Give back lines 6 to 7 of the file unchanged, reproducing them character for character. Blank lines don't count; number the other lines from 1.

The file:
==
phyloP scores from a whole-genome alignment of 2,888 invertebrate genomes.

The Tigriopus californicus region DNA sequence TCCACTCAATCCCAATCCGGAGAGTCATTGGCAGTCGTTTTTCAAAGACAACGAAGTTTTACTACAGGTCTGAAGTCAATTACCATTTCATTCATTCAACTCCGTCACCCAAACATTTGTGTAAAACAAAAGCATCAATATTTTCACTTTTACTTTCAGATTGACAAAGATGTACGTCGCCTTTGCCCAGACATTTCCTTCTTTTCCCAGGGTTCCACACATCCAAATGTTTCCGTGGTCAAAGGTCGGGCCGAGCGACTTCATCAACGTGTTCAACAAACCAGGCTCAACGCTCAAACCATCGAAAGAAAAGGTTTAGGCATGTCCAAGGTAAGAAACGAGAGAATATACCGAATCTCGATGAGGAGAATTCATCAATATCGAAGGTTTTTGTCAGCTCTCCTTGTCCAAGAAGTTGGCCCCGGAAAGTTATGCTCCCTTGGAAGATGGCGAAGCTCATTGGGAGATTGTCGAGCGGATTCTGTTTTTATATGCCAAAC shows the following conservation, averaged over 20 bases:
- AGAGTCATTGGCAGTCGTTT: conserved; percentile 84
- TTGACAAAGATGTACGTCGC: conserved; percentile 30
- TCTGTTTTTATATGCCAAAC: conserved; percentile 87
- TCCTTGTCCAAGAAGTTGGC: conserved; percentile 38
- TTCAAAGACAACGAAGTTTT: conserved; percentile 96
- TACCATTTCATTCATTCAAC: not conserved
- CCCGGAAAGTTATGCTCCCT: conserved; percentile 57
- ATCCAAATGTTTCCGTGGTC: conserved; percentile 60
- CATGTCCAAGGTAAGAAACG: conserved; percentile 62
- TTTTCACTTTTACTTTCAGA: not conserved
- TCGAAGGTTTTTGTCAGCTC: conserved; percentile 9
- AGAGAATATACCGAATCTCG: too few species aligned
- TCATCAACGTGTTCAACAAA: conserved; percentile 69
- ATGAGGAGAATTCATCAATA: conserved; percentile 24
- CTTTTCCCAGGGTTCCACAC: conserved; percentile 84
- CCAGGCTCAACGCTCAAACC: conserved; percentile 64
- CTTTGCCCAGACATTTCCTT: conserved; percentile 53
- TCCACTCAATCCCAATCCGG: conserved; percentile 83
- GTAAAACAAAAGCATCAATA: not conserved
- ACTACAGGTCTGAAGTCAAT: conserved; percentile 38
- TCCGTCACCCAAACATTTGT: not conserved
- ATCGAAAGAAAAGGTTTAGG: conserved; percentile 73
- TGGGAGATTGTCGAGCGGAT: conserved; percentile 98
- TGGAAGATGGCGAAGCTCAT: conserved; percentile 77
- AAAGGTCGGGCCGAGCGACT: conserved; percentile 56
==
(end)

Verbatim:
- TCCTTGTCCAAGAAGTTGGC: conserved; percentile 38
- TTCAAAGACAACGAAGTTTT: conserved; percentile 96